What Does Mandatory Mean?

We were in Sea Isle City when the "mandatory evacuation" for Cape May County was signed by the Governor, but apparently mandatory means different things to different men-- despite the mandatory order to evacuate, we hung out on the beach Friday with a number of other stalwart vacationers, as the weather was beautiful (the weatherman said, "DO NOT BE FOOLED!") and the water wasn't particularly rough . . . I went for a swim and then Alex and I were skim-boarding when a lifeguard in a sand vehicle informed us that there was a mandatory evacuation and the beach was closed . . . but when I asked him if we had to leave the beach, he told us we were free to stay, and then another lifeguard talked to us while we were skim-boarding, and after advising us that there was a mandatory evacuation, he said that surfers were allowed to surf but people weren't allowed to swim (and, of course, I had already deflated my paddle-board) and then the next lifeguard we saw told us we couldn't skim-board and advised us that there was a mandatory evacuation and suggested, because of traffic, that we "stay the day and enjoy the beach," and then he told us we could go into the water ankle deep but that he was "going for a swim because he could," and he hated to bother us except that his boss was right over there, and for the rest of the day we watched the lifeguards cruise up and down the beach, busting people and not busting them for various infractions (Alex skim-boarded a few more times, but then got busted again) and, finally, we packed and "evacuated," which actually felt more like driving home in some traffic than an actual evacuation and I think next time they either need to get some people with bullhorns-- because that's what I imagine when I hear the word "mandatory"-- or else say we "strongly suggest" that you leave town.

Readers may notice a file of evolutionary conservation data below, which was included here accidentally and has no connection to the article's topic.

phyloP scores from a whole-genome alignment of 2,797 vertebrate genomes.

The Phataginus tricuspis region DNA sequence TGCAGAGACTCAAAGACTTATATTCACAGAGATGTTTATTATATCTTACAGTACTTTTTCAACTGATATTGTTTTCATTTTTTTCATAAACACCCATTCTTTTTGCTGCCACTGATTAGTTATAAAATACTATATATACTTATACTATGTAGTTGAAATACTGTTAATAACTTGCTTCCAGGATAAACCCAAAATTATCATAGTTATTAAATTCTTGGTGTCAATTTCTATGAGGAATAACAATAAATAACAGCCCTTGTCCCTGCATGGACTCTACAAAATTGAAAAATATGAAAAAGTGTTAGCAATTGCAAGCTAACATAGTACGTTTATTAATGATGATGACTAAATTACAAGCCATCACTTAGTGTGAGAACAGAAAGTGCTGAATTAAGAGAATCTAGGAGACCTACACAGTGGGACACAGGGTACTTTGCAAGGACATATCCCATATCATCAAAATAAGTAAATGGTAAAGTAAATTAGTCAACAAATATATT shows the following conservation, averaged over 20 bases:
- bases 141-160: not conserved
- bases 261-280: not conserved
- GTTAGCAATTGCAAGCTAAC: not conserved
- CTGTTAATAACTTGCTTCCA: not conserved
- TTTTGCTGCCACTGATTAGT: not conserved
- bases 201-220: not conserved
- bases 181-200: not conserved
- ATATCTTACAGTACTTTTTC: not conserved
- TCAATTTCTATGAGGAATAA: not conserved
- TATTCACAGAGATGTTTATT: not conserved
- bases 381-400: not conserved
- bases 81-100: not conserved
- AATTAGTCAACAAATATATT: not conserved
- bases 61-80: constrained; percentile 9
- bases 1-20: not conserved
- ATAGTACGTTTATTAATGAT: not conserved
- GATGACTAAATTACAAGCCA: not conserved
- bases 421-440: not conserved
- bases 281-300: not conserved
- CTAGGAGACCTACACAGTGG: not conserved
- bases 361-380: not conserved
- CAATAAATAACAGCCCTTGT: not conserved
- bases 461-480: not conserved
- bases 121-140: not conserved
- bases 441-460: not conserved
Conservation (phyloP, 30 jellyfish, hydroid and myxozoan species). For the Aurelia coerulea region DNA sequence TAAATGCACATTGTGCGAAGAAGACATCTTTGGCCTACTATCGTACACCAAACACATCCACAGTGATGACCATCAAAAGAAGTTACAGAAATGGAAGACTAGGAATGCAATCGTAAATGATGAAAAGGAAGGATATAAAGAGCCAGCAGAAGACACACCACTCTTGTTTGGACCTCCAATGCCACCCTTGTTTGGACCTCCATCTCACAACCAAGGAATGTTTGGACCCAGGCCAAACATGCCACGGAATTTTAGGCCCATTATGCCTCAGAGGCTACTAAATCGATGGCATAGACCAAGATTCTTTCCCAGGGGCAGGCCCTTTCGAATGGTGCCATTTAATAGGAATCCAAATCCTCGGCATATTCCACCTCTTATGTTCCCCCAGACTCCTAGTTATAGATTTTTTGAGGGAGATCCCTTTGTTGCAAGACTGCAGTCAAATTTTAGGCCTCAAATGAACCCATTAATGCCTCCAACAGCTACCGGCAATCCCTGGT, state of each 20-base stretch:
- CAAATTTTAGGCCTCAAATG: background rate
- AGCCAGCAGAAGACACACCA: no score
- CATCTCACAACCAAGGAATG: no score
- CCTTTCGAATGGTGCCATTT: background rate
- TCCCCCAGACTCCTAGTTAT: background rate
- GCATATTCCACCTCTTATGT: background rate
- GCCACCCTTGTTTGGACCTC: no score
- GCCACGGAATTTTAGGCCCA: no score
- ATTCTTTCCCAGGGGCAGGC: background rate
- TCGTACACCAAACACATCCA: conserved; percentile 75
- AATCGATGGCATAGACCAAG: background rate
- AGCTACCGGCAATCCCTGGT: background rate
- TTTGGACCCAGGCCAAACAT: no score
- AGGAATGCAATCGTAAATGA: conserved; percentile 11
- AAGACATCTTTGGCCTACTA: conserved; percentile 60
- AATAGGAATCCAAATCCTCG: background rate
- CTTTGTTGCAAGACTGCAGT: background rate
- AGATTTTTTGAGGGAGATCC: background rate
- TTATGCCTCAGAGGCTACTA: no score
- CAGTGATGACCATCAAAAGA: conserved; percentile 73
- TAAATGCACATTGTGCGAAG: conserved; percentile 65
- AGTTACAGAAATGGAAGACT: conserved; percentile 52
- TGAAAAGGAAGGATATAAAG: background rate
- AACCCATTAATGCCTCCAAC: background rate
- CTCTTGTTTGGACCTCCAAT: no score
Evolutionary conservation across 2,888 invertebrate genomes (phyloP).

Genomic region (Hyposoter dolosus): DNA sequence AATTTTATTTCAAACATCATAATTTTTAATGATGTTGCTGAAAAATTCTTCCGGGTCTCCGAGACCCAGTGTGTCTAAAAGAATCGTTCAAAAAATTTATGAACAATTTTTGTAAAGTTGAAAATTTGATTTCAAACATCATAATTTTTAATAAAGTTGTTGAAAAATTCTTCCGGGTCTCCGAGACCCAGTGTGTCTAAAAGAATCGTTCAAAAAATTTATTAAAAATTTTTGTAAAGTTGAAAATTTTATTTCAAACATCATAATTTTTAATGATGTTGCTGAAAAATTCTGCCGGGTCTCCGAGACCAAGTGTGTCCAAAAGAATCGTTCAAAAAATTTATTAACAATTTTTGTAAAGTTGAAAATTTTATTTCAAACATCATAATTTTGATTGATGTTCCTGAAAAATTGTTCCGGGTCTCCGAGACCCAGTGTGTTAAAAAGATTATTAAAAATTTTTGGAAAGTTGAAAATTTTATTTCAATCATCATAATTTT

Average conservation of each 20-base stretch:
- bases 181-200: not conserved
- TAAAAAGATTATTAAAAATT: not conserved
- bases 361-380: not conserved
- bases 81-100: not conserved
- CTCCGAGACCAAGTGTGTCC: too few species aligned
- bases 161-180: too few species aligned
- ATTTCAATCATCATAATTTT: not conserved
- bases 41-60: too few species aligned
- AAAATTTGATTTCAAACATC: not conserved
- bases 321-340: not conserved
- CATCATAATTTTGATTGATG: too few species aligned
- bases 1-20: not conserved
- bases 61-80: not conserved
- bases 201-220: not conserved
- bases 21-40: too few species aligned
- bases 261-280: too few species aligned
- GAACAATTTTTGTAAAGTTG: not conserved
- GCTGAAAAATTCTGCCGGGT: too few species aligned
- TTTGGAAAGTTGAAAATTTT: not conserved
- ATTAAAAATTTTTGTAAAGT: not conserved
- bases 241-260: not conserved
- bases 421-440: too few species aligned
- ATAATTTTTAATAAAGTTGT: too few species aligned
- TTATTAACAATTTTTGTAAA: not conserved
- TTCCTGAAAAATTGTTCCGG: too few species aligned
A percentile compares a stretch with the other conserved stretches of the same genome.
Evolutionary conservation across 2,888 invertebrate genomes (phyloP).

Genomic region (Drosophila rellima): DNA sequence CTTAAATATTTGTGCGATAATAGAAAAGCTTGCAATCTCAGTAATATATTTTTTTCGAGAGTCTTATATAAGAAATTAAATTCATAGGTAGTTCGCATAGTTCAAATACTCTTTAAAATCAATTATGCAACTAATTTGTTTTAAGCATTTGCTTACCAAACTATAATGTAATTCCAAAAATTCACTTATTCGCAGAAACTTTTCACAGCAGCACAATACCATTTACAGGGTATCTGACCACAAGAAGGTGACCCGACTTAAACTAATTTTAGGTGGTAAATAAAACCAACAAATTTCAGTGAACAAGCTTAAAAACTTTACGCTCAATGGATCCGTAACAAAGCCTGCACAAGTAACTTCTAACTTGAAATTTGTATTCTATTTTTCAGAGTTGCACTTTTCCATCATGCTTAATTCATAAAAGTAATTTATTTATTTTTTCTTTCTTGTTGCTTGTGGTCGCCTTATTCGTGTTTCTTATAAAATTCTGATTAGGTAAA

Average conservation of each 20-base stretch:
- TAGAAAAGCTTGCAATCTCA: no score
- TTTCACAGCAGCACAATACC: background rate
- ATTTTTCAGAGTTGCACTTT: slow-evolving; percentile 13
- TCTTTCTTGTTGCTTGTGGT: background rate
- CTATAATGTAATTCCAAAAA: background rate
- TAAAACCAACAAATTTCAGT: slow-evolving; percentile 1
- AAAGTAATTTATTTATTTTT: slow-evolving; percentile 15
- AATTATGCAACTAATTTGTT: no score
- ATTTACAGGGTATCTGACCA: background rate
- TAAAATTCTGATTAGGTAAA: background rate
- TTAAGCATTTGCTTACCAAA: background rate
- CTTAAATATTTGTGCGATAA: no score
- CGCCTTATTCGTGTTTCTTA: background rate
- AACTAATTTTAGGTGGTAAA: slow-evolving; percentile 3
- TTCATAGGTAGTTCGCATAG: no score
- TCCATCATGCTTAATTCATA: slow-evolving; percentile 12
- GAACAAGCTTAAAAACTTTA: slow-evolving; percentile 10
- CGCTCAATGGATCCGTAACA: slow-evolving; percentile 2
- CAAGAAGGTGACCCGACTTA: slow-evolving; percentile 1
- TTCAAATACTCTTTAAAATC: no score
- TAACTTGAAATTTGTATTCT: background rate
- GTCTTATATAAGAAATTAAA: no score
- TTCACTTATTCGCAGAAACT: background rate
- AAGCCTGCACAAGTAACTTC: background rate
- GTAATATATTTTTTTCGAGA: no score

Whitney said...

All "mandatory evacuation" really means is that the emergency services personnel are no longer officially tasked with helping people. You're on your own. As your governor explained to you in comically plain language.

It's a CYA so that they can send their people to safety and not get sued later that a lifeguard had to put his or her own life in danger to help some fat, hairy Italian who ignored the repeated warnings in favor of figuring out that skimboarding is for tiny little kids and poseur masochists, all while a hurricane rolls in.

The problem is that then human emotions get in the way, and that lifeguard crews don't wash their hands of it like they could, but instead stick around, knowing some idiot will drown if they don't.

As such, there are varying degrees of "get the hell out of here," and your blind reliance on the judgment, wisdom, and up-to-the-minute meteorological awareness of a handful of 22-year-olds who've been sitting on the beach for hours and probably getting stoned -- simply because they represent some form of authority -- and your chronic need to defy and outwit any and all authority figures based on loopholes and discrepancies as well as your innate belief that you know more than everyone else -- all of this is why casualties are greater in natural disasters than they need to be, and why we should all be thankful the storm wasn't worse or Dave surely would have been killed.

Of course, they ordered a mandatory evacuation in my neighborhood, and I stayed. For most of the same reasons. Except the skimboard thing. Friggin stupid.

Dave said...

we actually left friday night, but lecky did north brunswick proud and stayed the night. and you may be right, whit, but EVERYONE i talked to told us not to leave, even the guy coming to check on the house and make sure the deck furniture was put in-- and they were right! it didn't get bad until saturday night.

kevin m. brady said...

"deflated my paddleboard" sounds like a euphemism

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